WINTON — Delbert Foy Stayner, the father of Steven and Cary Stayner, died Tuesday at his home in Winton. He was 79.
His two sons were notable for very different reasons. Steven was kidnapped at age 7 in 1972 in Merced. Several years later he would escape and lead another young captive to safety. Steven would die in a motorcycle crash in 1989.
Brother Cary is in San Quentin State Prison awaiting execution for killing a woman and two teenage girls who had been sightseeing in Yosemite National Park in 1999. He also was found guilty of murdering a park naturalist around the same time.
His parents testified at his trial that they felt they neglected him as a youth because they were preoccupied with searching for his younger brother.
Mr. Stayner was a longtime Merced resident, moving to the area in 1951 from Farmington, N.M. He served in the Army from 1953 through 1957, rising to the rank of staff sergeant.
He worked in sawmills throughout California before finding employment with California Canners & Growers from 1961 to 1988. He then worked for Atwater Canning, retiring in 1995.
Mr. Stayner married Kay Augustine in 1960, and they had five children.
In addition to his wife and son Cary, his survivors include daughters Cindy Sartell, Jody Cass and Cory Stayner; sisters Maxine Higgins, Anna Jones and Sharon Higgins; 10 grandchildren and six great grandchildren.
Services will be at 10 a.m. Friday at Wilson Family Funeral Chapel in Atwater. A military burial will follow at San Joaquin Valley National Cemetery at 12:30 p.m.
The divergent stories of both his sons, one heroic and one evil, are well known in the Central Valley and beyond.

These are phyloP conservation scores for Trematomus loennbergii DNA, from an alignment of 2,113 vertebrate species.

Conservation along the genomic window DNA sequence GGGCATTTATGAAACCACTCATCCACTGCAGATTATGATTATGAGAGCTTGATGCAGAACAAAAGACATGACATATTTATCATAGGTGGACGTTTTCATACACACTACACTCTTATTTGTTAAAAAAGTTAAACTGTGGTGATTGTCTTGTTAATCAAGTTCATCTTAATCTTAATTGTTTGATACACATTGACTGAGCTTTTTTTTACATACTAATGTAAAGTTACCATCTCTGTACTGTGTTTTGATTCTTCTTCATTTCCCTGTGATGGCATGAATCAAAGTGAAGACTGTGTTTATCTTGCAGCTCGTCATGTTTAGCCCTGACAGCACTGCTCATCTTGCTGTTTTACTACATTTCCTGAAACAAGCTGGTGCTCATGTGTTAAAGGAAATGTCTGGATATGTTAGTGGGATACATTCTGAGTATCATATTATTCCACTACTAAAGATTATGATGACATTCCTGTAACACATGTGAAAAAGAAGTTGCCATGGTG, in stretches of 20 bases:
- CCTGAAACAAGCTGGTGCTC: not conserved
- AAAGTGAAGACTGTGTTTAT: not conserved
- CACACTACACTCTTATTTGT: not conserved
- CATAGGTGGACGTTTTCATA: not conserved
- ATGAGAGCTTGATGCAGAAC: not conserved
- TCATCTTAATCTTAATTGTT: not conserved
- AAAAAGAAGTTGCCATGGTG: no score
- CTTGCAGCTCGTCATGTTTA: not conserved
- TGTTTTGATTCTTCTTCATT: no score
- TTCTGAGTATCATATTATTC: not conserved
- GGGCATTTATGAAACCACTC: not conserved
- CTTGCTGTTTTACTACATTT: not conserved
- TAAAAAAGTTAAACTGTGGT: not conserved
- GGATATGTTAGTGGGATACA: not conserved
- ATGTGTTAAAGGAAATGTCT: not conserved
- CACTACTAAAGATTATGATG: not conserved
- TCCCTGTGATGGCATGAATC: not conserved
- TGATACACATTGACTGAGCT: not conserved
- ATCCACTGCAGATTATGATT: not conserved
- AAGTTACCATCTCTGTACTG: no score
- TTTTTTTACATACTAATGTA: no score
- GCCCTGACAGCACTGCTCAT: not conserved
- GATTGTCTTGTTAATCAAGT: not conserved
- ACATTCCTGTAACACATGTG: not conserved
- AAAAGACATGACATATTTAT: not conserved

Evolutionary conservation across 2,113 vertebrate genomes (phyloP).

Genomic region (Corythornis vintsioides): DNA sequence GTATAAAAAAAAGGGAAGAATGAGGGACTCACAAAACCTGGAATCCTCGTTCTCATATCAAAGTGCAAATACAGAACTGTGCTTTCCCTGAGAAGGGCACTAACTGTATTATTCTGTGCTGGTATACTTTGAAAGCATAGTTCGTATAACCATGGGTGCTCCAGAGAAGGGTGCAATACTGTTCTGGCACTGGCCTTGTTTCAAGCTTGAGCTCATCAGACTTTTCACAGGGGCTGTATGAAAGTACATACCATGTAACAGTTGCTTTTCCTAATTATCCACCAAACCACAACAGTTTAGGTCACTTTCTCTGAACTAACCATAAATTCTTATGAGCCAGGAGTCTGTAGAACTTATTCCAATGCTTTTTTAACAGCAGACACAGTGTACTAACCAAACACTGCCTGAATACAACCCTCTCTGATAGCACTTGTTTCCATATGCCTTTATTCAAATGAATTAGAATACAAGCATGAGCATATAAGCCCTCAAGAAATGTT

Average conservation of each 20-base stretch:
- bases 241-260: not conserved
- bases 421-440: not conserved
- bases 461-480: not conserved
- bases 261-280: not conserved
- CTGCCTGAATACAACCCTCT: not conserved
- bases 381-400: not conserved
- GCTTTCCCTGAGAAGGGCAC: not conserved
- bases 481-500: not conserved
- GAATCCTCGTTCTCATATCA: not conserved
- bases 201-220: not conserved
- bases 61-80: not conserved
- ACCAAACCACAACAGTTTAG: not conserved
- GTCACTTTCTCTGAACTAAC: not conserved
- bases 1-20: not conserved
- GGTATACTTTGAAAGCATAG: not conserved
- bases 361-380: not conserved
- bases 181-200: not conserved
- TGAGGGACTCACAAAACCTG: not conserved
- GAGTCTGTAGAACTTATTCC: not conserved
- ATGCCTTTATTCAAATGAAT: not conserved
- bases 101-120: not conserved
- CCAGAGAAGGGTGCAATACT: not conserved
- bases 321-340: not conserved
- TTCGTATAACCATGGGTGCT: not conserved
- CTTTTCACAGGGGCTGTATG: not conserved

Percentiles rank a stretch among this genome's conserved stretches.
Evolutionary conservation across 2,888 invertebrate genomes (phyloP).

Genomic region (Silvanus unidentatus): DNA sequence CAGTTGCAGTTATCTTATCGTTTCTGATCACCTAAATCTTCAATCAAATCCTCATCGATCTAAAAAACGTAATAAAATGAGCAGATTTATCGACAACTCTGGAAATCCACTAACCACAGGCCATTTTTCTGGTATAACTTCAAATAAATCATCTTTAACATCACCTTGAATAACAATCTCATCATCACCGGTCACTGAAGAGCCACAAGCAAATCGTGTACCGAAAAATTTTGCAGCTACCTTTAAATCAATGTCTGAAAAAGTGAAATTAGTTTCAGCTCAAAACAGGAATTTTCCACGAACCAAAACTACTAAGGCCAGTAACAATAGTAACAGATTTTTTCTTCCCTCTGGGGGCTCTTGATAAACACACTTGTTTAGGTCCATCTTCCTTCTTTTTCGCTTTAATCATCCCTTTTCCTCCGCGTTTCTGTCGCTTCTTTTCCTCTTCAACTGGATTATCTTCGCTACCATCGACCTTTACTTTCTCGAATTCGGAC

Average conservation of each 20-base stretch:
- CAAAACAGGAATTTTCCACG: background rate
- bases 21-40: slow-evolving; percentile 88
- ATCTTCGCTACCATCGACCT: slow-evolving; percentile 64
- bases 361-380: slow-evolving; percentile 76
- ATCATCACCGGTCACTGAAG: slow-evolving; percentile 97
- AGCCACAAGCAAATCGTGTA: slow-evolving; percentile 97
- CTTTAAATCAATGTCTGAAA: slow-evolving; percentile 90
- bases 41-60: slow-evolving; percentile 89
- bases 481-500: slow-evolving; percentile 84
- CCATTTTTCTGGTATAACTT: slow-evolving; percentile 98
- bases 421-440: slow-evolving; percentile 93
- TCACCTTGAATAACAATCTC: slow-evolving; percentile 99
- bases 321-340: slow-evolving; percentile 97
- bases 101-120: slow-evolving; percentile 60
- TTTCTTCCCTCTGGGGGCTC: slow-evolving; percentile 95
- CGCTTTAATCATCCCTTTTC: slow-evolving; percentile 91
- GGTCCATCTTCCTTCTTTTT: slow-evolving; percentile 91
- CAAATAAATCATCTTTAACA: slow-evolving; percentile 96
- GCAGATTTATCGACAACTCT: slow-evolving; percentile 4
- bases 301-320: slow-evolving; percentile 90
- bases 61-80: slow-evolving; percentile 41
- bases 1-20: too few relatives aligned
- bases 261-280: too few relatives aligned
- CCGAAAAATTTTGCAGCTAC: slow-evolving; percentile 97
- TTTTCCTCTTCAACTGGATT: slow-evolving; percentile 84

Steven Stayner was kidnapped while walking home from school in Merced by a child molester named Kenneth Parnell. Stayner was held captive for seven years and sexually abused continually.
Parnell eventually abducted another boy, Timothy White, from Ukiah in February 1980. Rather than let another child suffer the same abuse, Steven fled with White while their captor was away.
After leading White to safety, he helped law enforcement officers track down Parnell, who died at the California Medical Facility in Vacaville at age 76 in 2008 while serving a life sentence.
Steven Stayner died in a motorcycle accident at age 24 in 1989, leaving a wife and two children. White died at age 35 in 2010 of a pulmonary embolism. He was a Los Angeles County deputy sheriff with a wife and two children.
More than a decade later, Cary Stayner was convicted of the murders of Carole Sund, 42, of Eureka, her daughter Julie, 15, and family friend Silvina Pelosso, 16, of Cordoba, Argentina. The trio went missing near Yosemite in February 1999.
In March, their burned rental car was found in Tuolumne County. The bodies of Carole Sund and Silvina were in the trunk. A week later Julie's body was found near Moccasin Point above Don Pedro Reservoir.
On July 22, 1999, the beheaded body of Joie Ruth Armstrong, a Yosemite naturalist, was found in the park.
Cary Stayner, a handyman at a nearby motel, was questioned the same day but then disappeared. Within days he was arrested at a nudist resort near Sacramento, and a few days later he confessed to killing all four women.
Stayner was convicted of the Sund-Pelosso murders and sentenced to death on Dec. 13, 2002.
Today, there is a 12-foot-tall bronze sculpture of Steven, called the Missing Children's Memorial, at the 26th and M streets entrance to Merced's Applegate Park.
It was the culmination of seven years of effort by Merced residents to create a monument recognizing Steven Stayner for rescuing Timothy White and dedicated to all missing children. But it wasn't without controversy, as some expressed opposition because of the brutal crimes of Cary Stayner.